|Publication number||US5966460 A|
|Application number||US 08/810,388|
|Publication date||Oct 12, 1999|
|Filing date||Mar 3, 1997|
|Priority date||Mar 3, 1997|
|Publication number||08810388, 810388, US 5966460 A, US 5966460A, US-A-5966460, US5966460 A, US5966460A|
|Inventors||Gilbert B. Porter, III, Zhigang Fan, Frederick J. Roberts, Jr.|
|Original Assignee||Xerox Corporation|
|Export Citation||BiBTeX, EndNote, RefMan|
|Patent Citations (13), Non-Patent Citations (2), Referenced by (27), Classifications (16), Legal Events (6)|
|External Links: USPTO, USPTO Assignment, Espacenet|
The invention is generally related to neural networks and, more particularly, to an on-line unsupervised neural net-based learning system which improves the performance of neural network character recognition systems by using recognized characters for additional training.
Artificial neural networks (or simply "Neural Networks") and their applications are well known in the art. "Neural" comes from neurons, or brain cells. Neurons are built by imitating in software or silicon the structure of brain cells and the three-dimensional lattice of connections among them. Another technique utilizes mathematical algorithms or formulas to accomplish pattern recognition. Neural networks have a remarkable ability to discern patterns and trends too subtle or too complex for humans, much less conventional computer programs, to spot. Neural networks can perceive correlations among hundreds of variables, recognizing patterns, making associations, generalizing about problems yet to be experienced before, and learning by experience. Ordinarily, computers mechanically obey instructions written with uncompromising precision according to a set of rules; however, neural networks learn by example. For example, to teach a computer associated with a neural network to tell the differences between good or bad symbols, patterns, characters, etc., examples must be learned by the neural network. Once the neural network has seen enough examples, the neural network can direct another device to react appropriately to subsequent examples.
In an article by Richard P. Lippmann entitled "Neural Nets for Computing", IEEE International Conference on Acoustics, Speech, and Signal Processing, 1988, three feed-forward models are described. Single and multi-layer perceptions which can be used for pattern classification are disclosed by Lippmann, as well as Kohonen's feature map algorithm, as described by Kohonen et al. in "Phonotopic Maps--Insightful Representation of Phonological Features for Speech Representation," Proceedings IEEE 7th International Conference on Pattern recognition, Montreal, Canada, 1984, which can be used for clustering or as a vector quantizer.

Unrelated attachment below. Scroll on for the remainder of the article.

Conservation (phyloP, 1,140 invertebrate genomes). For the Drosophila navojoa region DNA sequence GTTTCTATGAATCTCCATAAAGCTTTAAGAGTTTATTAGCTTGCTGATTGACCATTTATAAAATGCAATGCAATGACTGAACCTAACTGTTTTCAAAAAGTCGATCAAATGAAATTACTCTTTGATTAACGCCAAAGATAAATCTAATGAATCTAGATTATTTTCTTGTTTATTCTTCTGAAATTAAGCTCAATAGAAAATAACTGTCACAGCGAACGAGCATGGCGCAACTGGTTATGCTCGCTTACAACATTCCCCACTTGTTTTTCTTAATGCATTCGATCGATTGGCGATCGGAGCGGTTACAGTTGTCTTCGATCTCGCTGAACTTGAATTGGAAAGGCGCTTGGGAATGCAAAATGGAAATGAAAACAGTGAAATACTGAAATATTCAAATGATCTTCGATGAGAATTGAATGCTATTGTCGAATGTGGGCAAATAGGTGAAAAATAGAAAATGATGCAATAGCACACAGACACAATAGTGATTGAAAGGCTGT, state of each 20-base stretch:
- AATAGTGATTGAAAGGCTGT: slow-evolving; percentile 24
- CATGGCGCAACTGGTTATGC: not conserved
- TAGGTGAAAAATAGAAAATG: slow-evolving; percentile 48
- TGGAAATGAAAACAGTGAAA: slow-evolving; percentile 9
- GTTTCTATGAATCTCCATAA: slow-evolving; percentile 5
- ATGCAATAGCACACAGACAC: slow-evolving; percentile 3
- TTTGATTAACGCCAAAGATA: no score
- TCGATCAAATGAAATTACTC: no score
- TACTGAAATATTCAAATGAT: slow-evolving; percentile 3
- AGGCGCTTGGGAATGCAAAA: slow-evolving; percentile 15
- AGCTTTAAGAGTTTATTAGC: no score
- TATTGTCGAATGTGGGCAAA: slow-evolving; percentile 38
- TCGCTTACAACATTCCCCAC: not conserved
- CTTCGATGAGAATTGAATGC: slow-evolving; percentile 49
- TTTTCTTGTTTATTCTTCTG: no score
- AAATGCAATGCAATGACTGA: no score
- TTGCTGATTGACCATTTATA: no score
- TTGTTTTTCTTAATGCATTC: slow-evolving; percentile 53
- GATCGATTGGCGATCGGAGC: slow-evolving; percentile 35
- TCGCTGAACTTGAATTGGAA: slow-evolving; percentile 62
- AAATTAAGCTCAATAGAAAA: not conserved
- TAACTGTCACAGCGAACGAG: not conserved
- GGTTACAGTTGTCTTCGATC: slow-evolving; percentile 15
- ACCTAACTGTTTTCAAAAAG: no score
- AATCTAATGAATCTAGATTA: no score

U.S. Pat. No. 5,245,697, granted to Suzuoka describes a neural network processing apparatus that calculates average absolute values and utilizes the resulting average differences between the output values and a center value to set each neuron to a controlled function which allows the neuron network to correctly identify an unknown multivalued image pattern.
U.S. Pat. No. 5,222,194, granted to Nishimura, describes another method of modifying neuron weights and reaction coefficients by changing input and output characteristics of units and weights of links in accordance with outputs of the output layer and a particular rule.
U.S. Pat. No. 5,212,767, granted to Higashino et al., describes a multi-layer neural network having input, hidden and output layers and a learning method wherein a processor belonging to the hidden layer stores both the factors of multiplication or weights of links for a successive layer nearer to the input layer and the factors of multiplication or weights of links for a preceding layer nearer to the output layer. Upon forward or backward calculation, the access to the weights for successive layers among the weights stored in the processors of the hidden layer can be made by the processors independently from each other.
U.S. Pat. No. 5,195,169, granted to Kamiya et al., describes a control device for controlling the learning of a neural networks wherein weight values of synapse connections between units of the neural network are monitored during learning so as to update the weight values.